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Several of the lesson helps included on this blog contain links to posters. Each manual comes with pictures and other blogs like Sugardoodle have lots of great resources to use for your lessons that include more visual aids. How do you use the provided pictures and other posters in your lessons? Here are some ideas that work for Mormonads, pictures, posters, and other visual aids you'll find.
Talk About It
Hang the picture or poster up at the beginning of class and have everyone say one thing about it. What do they see right away; What is in the background; What do you think the people are saying; What colors are used and why? Really dig into the picture. Show it around the classroom slowly and have people really look at it. Are there words on it? Why those words- how does it tie into the picture? Would you get the same idea without the words? Cover up the words at first and see if your class can draw the same conclusion.
Cover it up
Cover the whole picture up with some paper; all except one spot that can give clues. Try to guess the lesson or talk about that section of the picture and why it's important then reveal the rest. Also try removing one piece at a time to reveal the picture as you go throughout your lesson. Or using the scripture quote posters to help in memorization. Cover the words up as you try to memorize it.
Pass along Cards
If possible, shrink the pictures down and pass them out at the end of class with a quote from the lesson. Encourage people to share these cards with their friends and family.
Add to them
Can you add more to the picture around it? Have someone come to the board and draw more of the picture. You could do this with some of it covered up too. Can you add a picture of yourself in this picture or the kids in your class? Find more to the story or put yourself in the story.
If you are in primary, add texture to the pictures- yarn, torn up pieces of paper, googly eyes. Cut part of it out then add a form block behind it to make it pop.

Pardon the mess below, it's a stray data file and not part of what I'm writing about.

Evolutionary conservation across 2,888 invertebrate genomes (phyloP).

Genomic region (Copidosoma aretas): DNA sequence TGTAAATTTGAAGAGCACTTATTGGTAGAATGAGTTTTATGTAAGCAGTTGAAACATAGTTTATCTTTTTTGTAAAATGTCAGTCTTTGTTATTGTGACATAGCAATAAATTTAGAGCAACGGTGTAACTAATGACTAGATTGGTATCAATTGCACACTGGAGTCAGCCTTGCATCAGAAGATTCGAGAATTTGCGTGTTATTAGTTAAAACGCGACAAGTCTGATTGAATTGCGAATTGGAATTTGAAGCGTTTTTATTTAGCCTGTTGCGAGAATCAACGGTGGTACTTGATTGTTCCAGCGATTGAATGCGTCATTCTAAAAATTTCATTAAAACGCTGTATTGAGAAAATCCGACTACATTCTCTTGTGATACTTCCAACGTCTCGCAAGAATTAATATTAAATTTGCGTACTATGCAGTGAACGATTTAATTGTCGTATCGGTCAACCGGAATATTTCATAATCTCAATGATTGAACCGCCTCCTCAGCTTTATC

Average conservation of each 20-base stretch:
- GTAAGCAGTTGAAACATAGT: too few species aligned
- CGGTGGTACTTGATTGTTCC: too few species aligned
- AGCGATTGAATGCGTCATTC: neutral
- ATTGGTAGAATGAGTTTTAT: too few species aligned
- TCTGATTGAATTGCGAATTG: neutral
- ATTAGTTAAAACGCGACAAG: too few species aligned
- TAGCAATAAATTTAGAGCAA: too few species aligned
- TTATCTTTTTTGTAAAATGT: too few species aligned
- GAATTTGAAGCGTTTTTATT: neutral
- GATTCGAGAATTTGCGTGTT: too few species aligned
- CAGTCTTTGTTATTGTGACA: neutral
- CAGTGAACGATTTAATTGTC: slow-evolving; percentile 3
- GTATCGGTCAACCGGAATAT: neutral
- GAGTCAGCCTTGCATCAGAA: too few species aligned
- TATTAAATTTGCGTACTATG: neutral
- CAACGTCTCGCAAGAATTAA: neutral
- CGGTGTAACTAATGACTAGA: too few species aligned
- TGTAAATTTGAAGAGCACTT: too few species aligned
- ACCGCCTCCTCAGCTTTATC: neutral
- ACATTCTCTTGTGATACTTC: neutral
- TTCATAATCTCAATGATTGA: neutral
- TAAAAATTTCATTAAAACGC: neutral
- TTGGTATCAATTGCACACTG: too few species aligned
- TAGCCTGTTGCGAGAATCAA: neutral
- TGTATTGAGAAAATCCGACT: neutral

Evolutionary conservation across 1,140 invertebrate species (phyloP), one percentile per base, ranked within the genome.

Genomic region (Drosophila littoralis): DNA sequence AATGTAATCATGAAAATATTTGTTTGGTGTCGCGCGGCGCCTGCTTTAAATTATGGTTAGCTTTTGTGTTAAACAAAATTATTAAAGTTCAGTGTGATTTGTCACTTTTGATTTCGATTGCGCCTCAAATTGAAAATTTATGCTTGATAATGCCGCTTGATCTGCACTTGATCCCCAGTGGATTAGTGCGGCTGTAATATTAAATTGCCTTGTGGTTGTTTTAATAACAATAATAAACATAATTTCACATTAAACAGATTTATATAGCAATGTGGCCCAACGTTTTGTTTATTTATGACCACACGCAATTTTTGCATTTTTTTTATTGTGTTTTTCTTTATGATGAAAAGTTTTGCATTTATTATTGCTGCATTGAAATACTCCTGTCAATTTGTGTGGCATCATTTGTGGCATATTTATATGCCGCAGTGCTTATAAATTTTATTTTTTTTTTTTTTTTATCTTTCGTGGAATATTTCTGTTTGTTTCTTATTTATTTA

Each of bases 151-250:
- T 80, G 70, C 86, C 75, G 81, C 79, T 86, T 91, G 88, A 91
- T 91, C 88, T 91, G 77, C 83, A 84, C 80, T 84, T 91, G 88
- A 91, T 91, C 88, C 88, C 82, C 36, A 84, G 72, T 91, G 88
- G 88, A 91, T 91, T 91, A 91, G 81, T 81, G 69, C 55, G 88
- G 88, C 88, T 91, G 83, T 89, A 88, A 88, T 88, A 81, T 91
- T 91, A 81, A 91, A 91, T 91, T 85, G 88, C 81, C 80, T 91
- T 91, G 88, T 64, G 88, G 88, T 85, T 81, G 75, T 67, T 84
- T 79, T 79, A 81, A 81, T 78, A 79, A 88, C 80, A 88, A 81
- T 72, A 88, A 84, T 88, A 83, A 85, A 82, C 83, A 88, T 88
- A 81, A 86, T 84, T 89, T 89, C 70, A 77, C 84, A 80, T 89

These posters are easy to cut up and make into a puzzle. Hide the pieces around the room or give a piece to each person as they come in. As each person tries to put his piece up, have him talk about the piece, answer a question, or guess the lesson. Write key words on the back of the pieces to put up as you use them in the lesson then talk about the poster at the end.
Cover up some of the words on a Bright Ideas Poster and play hangman to finish the phrase. You could also use the lesson title as the Hangman answer and take a puzzle piece away from a covered picture as your class guesses incorrectly.
Hand out a copy and challenge people to teach a FHE lesson with it. Ask about how it went the following week.
Have a class notebook? Glue it in and write around it. Don't use a notebook? Turn it over and have the class members take notes on it or write a letter on the back of it.
Use the poster as inspiration to get class members to draw their own versions then share them.
Set the Scene
This is the one you are probably most familiar with as they help in setting the scene with scripture stories. Try showing the picture then letting the class members close their eyes to keep visualizing.
Your Turn- Have you used a picture or poster in your lessons? How did you use it and what was the reaction? How do you keep your visuals edifying instead of distracting?